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Trying to put the genie back in the bottle: the news media in the post-Trump era has some fixing to do

Trying to put the genie back in the bottle: the news media in the post-Trump era has some fixing to do

One of the main casualties of the Trump presidency has been the damage that the news media has inflicted on itself. And frankly, the worst offenders have been the anti-Trump cable news networks, CNN and MSNBC. We say that because Fox was always Fox. If we can believe the fictionalized series The Loudest Voice about Roger Ailes, who created Fox News, he made no bones about using the network’s power to create the Trump presidency. With its appeal to conspiracy theorists,  gun-toters and xenophobes, Fox news editorially wasn’t that much different during the Trump era than the pre-Trump Fox news. Yes, it was vulgar and lacking credibility, but everyone knew it and could choose to watch or not and to believe or not.

The big change came with CNN and MSNBC who went into a panicked overdrive  in 2016 after they had been humiliated for their failure to see that there was a path to the White House for Trump. Where previously  both networks had provided a reasonably good balance of news and opinion pre-Trump; now, they both swung into a menu of almost all opinion and very little hard news reporting.

They castigated Trump for despoiling the office of the presidency, and he has; but to some degree those two cable news outlets have damaged journalism as we knew it. The old phrase in TV news “we report…you decide,” is a dim memory. In the Johnson and Nixon era, with a much-less (formally) educated population, the media were much more nuanced, more sophisticated in their messaging. In the case of President Lyndon Baines Johnson, when Water Cronkite of CBS News aired a commentary saying the war in Viet Nam was un-winnable, it was a cataclysmic event, because such commentary was so rare. Journalists in those days would never use the word “liar” to refer to a politician; it wasn’t necessary. They would present facts that contradicted what the person in question had said, and leave it there for the public to decide what they may. There is no longer that bond of respect and trust between the media and its consumers. It has become mostly heavy-handed propaganda.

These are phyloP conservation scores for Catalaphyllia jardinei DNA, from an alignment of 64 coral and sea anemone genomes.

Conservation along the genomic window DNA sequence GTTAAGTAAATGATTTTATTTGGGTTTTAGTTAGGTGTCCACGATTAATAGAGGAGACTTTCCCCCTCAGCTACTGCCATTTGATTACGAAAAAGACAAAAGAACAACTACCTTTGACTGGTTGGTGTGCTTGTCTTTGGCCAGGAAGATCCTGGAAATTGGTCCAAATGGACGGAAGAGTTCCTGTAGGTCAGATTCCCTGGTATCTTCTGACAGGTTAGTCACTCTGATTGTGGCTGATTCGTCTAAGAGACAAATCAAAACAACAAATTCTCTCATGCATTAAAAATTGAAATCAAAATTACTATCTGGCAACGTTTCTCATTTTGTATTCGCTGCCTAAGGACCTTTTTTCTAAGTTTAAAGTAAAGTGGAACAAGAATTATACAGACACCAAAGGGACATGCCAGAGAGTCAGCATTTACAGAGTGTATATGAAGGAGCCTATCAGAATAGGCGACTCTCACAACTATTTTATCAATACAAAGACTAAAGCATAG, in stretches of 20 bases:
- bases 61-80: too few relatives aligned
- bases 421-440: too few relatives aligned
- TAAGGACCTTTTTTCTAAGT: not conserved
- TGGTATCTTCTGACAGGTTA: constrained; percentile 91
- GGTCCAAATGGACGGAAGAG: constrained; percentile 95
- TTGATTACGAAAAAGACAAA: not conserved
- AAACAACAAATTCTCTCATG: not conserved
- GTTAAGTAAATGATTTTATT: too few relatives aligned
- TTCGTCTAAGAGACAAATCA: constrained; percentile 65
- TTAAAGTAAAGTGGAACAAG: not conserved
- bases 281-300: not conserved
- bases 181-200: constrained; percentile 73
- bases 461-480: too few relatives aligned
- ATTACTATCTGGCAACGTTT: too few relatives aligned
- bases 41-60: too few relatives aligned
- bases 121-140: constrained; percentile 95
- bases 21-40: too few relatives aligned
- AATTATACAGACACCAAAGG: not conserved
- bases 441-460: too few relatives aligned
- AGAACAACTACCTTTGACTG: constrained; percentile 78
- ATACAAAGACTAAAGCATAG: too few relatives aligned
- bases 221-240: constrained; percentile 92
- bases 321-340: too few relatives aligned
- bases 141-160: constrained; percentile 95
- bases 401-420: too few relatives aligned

Elsewhere on this site we paid tribute to Gerry McAuliffe, one of the best investigative reporters that ever worked in Ontario. He started the investigative side of his career at the Hamilton Spectator at a time when news budgets were large enough to allow a team to work on a story for months if necessary.  McAuliffe dug up all sorts of scandals, and as his career advanced through the Globe and Mail and CBC, he wrote stories that got OPP Commissioners in hot water, got a Chair of the Workman’s Compensation Board fired, exposed scandalous conditions in Ontario courthouses and embarrassed many a cabinet minister. He also wrote a series of stories about ties between the mob and construction unions in Ontario. He was threatened both physically and with lawsuits. One story says he papered a bathroom in his home with lawsuits he had accumulated. The point here is that McAuliffe’s brand of journalism got the job done with facts, not opinions. Journalism is at its best when it is digging up facts and presenting them respectfully to an audience, trusting that the audience will get the message.

Maybe these news outlets think that now that Trump is gone, they can revert back to some kind of “balance,” that the Trump era was an extreme time that called for extreme measures. But these kind of careless work habits can be hard to break. The public has now been conditioned to select news that echoes their own beliefs, rather than sometimes challenging them. It is much easier and cheaper for a show producer to line up three or four talking heads and air them on Zoom than it is to deploy an investigative crew. It’s easy to fill 10 minutes of air time with opinions—it is hard work and resource-intensive to fill 10 minutes with hard facts.

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